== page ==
Recap / Penny And Aggie Mister Smiles

"Dazzle 'em. Play the game!"
— Stan

Two of the cast's biggest game-players see the consequences of their games catch up with them in this arc.

Stan is about to enjoy an intimate moment with Brandi at home when his father returns early, and drunk. He learns that his father had been laid off two days previously, and that he's been trying to look for work since then, but lacks the self-confidence to look interviewers in the eye, hence his drinking. Stan gives his father a self-help pep talk about creating his own image of confidence and worth, then gets him to bed and returns sadly to Brandi, who cheers him up with the promise of lovemaking.

At school, Cyndi's once-confident boyfriend, Braz, ponders the hold she has on him, making him willing to do anything she says in the hope of one day getting to sleep with her. Just then, she seductively tells him that if he helps her in the class presidency race this week against Stan, "maybe this weekend" he'll get his wish. He's putty in her hands once again. However, as the campaign gets underway, it appears that whatever move Cyndi makes, whether directly or through Braz or Samantha, and whichever constituency she tries to reach, Stan is able to one-up her, either directly or through Brandi and her friends.

Meanwhile, Tharqa tries to interest Charlotte in filming another "rape slander" video, this time directed against Stan, and is annoyed when she refuses, saying she's no fun anymore. She insinuates that she's transferred her loyalty to her "wank focus," Duane, who's going for re-election, this time with Aggie as his running mate. During one of their speeches, as Aggie coyly fends off Braz's attempt to embarass them by claiming they'd "blackmailed" Cyndi the previous fall (during Everybody Loves Duane), Charlotte goes off the rails, calling the audience "filthy degenerates" who don't "deserve" an honest man like Duane. As Aggie cringes, Tharqa gets her revenge on Charlotte by bringing up her libels against Katy-Ann and Sara (leaving out her own part in those). As Duane holds Charlotte back from striking her with a textbook, Lisa and Aggie tell Tharqa off, actually managing to intimidate her into walking away. Charlotte, immediately realizing that she's just ruined her best friend's campaign, is distraught, but Duane assures her of his continued loyalty to her.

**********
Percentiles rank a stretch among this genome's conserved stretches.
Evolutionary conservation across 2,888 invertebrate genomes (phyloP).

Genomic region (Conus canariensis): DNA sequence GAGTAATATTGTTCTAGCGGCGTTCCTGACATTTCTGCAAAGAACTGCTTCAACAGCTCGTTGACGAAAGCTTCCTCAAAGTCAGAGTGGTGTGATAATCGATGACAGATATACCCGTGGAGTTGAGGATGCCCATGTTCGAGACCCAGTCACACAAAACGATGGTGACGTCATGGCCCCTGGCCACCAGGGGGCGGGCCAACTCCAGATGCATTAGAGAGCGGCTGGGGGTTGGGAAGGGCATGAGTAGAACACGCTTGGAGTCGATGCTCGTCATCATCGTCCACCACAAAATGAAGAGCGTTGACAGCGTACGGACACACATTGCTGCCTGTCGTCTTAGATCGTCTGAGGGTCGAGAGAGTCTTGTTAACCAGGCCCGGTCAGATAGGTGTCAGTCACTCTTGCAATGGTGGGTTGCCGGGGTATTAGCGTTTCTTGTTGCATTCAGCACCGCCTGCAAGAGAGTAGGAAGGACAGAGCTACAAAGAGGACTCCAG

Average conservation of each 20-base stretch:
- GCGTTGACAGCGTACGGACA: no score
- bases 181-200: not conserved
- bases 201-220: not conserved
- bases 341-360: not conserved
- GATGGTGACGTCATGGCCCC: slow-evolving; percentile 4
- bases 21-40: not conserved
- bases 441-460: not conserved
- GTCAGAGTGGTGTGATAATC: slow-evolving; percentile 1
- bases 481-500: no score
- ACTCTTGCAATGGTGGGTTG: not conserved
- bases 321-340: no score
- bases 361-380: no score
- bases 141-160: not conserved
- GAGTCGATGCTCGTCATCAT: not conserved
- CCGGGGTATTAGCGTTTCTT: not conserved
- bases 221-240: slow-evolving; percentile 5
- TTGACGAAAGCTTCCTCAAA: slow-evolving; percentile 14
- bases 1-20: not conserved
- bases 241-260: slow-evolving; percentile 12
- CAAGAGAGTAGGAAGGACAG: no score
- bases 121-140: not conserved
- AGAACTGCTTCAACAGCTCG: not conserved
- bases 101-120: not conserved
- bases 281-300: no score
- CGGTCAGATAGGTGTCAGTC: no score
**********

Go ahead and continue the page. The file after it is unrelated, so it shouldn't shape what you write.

That evening, as the "good guys" gather to watch Sara's show, Duane tells Stan he's withdrawing from the race and offers his support. Stan declines it, in light of how his speech went, but says he can use Aggie's and Lisa's support. Meanwhile, Katy-Ann, inwardly reminding herself about forgiveness, invites Charlotte to join her friends in building a Lego replica. Charlotte bashfully accepts.

As everyone heads home, Brandi tells Stan she's surprised at how well he seems to be routing Cyndi; he puts it down to maintaining a consistent image, unlike his opponent. Nevertheless, she warns him not to underestimate Cyndi.

At the same moment, Cyndi's mother Trisha tells her daughter over dinner that a parent had called her with concerns about her behaviour. (That parent was Lynda, putting into practice Rob's suggestion that they help Penny in this area.) Cyndi plays the good little girl, asking whether it was because she'd "called Daphne a fart," and then suggesting that other girls were spreading jealous rumours about her.

Meanwhile, as Jack and Katy-Ann walk home, Braz waits in ambush, then tries to assault Jack with a lacrosse stick, claiming it's a "message for Stan." However, Jack, with far more street-fighting experience, easily disarms him and says that if it weren't for his girlfriend's presence, he'd put him in the hospital. While Braz runs off, Katy-Ann phones Penny to let her know what just happened. Shaken by Jack's violence and "trash talk," she tells him that he's his "own best reason" to hold off on injuring people. "No," says Jack. "The people I care about come first."

Penny, assuming that Braz was acting on Cyndi's orders (he wasn't, and Cyndi's furious when he tells her about it), sends her father Carl the recording she and her friends had made of Cyndi admitting that causing other people drama entertains her. Carl and Trisha confront their daughter about it, whereupon she cries crocodile tears and says it was just a drama exercise for the school play, and how could anyone be so mean as to try and frame her? Carl comforts Cyndi, but Trisha is now suspicious.

On election day, Stan and Cyndi hold a debate in the school auditorium, using relationship and fidelity metaphors for their commitment to the student body. While Cyndi claims never to have cheated, Stan exploits his own "playboy" reputation, promising to give his classmates a fun time without expectation of further commitment. Cyndi, seeing an opportunity, begins to grill Stan on this, finally asking him (as he gets increasingly nervous) whether he'd then be willing to spend "another lazy Saturday afternoon" with her. Stan, recalling his own words about maintaining a consistent image, says yes, eliciting cheers from the student body...except for Brandi and her friends.

With the presidency effectively his, Stan tries, as everyone files out, to explain himself to Brandi. She tells him she understands why he said what he did, but also realizes now that she'll always be second to his own ambition, and that while she won't rule out being casual with him again, their serious relationship is over. She walks off in tears. Cyndi offers him a sarcastic congratulations, prompting Stan to ask her sadly whether she'd even wanted the presidency. She claims, in a rare moment of honesty, to have once wanted it until she saw how much he did. Aggie, having figured out Cyndi's game during the debate, angrily tells her to back off, because Stan, unlike her, doesn't deliberately try to hurt others. Penny shoos Cyndi off with a threat of further recordings, then begins to tell Stan off. Meanwhile, a silhouetted figure has been following Cyndi's movements.